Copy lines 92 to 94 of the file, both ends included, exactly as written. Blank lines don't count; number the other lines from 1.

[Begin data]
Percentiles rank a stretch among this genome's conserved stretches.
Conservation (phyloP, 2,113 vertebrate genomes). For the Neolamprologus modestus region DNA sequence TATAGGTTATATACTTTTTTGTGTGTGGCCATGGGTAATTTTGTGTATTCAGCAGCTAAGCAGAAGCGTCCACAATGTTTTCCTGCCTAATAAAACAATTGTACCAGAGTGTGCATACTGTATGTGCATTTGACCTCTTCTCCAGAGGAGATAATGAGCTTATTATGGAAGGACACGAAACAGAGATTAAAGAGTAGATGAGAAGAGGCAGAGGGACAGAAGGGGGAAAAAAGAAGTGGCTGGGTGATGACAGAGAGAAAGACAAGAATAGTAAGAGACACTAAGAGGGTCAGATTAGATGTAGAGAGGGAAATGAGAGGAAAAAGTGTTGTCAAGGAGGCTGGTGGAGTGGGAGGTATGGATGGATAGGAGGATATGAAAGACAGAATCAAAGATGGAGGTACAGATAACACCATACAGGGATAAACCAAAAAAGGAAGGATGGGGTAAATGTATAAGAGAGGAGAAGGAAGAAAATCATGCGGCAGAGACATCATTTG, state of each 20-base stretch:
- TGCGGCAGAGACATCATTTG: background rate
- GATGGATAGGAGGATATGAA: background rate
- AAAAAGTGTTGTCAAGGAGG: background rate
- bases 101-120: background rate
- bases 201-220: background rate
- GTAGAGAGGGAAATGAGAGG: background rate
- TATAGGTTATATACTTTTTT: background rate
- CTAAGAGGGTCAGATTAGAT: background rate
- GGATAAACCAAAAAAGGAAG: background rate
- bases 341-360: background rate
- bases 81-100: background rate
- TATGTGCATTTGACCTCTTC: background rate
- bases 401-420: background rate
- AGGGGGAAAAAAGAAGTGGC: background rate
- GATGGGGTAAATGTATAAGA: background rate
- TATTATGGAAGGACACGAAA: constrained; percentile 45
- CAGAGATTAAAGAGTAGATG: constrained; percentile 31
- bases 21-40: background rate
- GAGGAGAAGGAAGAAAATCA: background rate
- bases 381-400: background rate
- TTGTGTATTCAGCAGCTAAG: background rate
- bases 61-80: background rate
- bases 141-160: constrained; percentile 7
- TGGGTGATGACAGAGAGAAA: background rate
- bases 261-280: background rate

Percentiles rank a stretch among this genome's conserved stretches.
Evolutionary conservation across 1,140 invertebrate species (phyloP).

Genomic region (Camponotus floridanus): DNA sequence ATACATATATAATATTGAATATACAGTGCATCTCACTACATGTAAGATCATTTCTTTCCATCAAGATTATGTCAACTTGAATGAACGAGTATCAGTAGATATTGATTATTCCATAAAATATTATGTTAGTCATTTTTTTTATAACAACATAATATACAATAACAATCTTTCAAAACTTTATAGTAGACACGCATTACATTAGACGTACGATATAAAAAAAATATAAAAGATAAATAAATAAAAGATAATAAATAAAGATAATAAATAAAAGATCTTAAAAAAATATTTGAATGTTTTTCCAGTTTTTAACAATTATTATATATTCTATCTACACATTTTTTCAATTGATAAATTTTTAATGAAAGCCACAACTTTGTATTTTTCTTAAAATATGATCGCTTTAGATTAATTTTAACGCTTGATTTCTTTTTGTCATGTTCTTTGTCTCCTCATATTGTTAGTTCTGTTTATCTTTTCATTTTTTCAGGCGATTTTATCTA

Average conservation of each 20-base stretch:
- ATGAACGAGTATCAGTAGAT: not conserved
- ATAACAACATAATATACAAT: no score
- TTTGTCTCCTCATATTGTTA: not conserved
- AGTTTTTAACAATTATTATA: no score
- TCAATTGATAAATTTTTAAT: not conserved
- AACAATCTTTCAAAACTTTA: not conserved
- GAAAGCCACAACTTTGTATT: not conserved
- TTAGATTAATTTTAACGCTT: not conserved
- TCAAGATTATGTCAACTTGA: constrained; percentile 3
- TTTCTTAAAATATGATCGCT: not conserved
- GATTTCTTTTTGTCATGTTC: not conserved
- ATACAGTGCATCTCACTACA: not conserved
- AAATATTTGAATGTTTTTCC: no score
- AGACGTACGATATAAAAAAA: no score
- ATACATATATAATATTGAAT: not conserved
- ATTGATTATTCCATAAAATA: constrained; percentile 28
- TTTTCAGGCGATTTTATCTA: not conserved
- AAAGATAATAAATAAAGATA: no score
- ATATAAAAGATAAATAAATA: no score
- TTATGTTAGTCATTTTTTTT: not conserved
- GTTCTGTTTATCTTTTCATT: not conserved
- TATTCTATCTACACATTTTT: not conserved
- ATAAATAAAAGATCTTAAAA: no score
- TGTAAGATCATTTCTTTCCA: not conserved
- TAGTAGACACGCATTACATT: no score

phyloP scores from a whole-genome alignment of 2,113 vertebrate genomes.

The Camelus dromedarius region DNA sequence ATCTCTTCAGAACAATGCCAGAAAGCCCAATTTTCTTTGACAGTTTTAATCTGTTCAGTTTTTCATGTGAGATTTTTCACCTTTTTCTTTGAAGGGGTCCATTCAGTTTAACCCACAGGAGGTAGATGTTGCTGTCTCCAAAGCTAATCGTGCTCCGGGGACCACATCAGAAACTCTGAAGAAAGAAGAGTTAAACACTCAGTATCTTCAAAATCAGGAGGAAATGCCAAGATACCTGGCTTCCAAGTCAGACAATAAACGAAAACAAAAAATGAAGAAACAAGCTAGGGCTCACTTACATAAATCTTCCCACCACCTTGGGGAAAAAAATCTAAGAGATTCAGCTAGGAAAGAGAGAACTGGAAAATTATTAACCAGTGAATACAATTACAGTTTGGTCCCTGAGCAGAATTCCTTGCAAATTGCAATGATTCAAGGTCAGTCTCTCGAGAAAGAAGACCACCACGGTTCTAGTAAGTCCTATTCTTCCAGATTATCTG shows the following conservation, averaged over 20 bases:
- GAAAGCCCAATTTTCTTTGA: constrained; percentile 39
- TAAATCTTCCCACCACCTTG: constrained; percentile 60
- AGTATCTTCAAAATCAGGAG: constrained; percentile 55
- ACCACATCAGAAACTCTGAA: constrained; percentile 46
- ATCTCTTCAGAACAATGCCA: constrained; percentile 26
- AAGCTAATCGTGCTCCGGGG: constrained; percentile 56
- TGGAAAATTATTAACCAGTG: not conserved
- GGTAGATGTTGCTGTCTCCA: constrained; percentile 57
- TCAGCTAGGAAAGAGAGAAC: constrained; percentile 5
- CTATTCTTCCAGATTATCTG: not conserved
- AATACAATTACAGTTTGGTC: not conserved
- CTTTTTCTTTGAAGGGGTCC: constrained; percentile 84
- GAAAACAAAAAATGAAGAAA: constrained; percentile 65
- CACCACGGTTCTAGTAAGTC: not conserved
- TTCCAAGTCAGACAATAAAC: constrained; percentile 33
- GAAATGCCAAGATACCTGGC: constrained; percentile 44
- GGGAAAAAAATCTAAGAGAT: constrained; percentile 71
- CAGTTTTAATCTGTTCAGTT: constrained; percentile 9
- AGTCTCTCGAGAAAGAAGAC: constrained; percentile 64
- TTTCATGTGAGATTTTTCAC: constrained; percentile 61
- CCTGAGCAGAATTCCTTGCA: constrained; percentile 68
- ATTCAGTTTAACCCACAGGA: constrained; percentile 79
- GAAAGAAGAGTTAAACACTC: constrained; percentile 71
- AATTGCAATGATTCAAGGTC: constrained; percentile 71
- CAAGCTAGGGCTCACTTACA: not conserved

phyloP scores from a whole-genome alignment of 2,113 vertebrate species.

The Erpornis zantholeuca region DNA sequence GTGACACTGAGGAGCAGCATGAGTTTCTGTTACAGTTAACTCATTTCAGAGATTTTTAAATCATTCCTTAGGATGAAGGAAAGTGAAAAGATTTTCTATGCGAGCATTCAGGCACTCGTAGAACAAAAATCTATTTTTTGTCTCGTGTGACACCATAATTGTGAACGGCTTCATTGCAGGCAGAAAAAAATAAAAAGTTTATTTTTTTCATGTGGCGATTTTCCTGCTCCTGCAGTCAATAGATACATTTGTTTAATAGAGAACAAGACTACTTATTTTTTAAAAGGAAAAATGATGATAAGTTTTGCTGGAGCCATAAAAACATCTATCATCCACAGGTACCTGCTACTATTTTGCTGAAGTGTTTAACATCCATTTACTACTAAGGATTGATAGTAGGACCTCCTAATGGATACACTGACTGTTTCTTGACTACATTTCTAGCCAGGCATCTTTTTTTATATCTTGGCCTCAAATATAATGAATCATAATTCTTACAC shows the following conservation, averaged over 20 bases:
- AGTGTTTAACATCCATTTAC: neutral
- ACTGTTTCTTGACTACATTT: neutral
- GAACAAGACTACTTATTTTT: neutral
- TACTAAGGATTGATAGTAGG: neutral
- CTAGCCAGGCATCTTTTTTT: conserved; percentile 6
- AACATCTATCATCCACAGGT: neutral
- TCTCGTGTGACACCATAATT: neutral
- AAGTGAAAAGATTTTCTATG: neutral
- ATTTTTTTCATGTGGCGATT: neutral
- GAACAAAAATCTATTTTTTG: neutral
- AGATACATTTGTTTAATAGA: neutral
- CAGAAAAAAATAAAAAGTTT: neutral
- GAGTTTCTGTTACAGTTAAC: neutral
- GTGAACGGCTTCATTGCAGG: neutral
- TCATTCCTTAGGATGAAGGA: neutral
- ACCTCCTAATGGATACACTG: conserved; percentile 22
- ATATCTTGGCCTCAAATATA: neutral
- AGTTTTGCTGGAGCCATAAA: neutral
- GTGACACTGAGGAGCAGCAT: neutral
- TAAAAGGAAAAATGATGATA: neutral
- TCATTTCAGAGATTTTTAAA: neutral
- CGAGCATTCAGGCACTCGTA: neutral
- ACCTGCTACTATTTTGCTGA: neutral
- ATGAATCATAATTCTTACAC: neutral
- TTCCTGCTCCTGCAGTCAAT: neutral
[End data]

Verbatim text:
- TCTCGTGTGACACCATAATT: neutral
- AAGTGAAAAGATTTTCTATG: neutral
- ATTTTTTTCATGTGGCGATT: neutral